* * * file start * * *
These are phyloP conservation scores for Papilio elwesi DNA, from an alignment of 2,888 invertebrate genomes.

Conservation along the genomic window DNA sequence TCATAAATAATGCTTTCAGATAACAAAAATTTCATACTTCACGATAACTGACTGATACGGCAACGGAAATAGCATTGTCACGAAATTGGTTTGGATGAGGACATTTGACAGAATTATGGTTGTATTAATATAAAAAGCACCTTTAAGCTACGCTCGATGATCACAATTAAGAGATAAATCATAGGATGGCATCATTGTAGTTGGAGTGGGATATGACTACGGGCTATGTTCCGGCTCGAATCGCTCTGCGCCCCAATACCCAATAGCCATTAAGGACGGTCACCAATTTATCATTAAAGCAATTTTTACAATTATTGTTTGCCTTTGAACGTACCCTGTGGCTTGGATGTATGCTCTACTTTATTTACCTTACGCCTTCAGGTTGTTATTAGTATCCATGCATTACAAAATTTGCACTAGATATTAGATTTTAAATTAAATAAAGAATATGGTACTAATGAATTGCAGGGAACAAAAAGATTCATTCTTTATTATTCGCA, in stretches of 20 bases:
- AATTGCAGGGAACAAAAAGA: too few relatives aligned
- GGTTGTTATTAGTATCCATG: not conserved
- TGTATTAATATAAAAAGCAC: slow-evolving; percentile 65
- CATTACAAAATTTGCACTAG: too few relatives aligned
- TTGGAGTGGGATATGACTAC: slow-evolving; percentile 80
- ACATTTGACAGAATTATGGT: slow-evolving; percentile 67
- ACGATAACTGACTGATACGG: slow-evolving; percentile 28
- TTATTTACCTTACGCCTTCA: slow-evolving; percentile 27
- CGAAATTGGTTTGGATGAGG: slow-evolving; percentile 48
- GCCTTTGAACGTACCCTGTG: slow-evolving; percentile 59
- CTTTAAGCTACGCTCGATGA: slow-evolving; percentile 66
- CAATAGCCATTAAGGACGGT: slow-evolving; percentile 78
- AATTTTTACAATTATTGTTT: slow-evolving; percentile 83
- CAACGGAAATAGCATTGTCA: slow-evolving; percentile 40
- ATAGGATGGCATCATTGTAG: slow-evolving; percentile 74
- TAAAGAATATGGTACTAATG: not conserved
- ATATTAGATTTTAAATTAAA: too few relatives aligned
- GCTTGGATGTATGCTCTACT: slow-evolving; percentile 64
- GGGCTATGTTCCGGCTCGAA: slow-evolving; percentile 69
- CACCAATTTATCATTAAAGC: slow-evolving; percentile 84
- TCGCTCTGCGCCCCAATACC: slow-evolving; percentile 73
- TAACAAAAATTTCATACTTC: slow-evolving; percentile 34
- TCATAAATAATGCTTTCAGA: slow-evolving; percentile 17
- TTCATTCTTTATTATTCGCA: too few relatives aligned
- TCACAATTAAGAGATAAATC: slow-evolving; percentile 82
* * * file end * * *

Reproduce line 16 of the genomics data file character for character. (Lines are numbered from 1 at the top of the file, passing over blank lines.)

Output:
- CAACGGAAATAGCATTGTCA: slow-evolving; percentile 40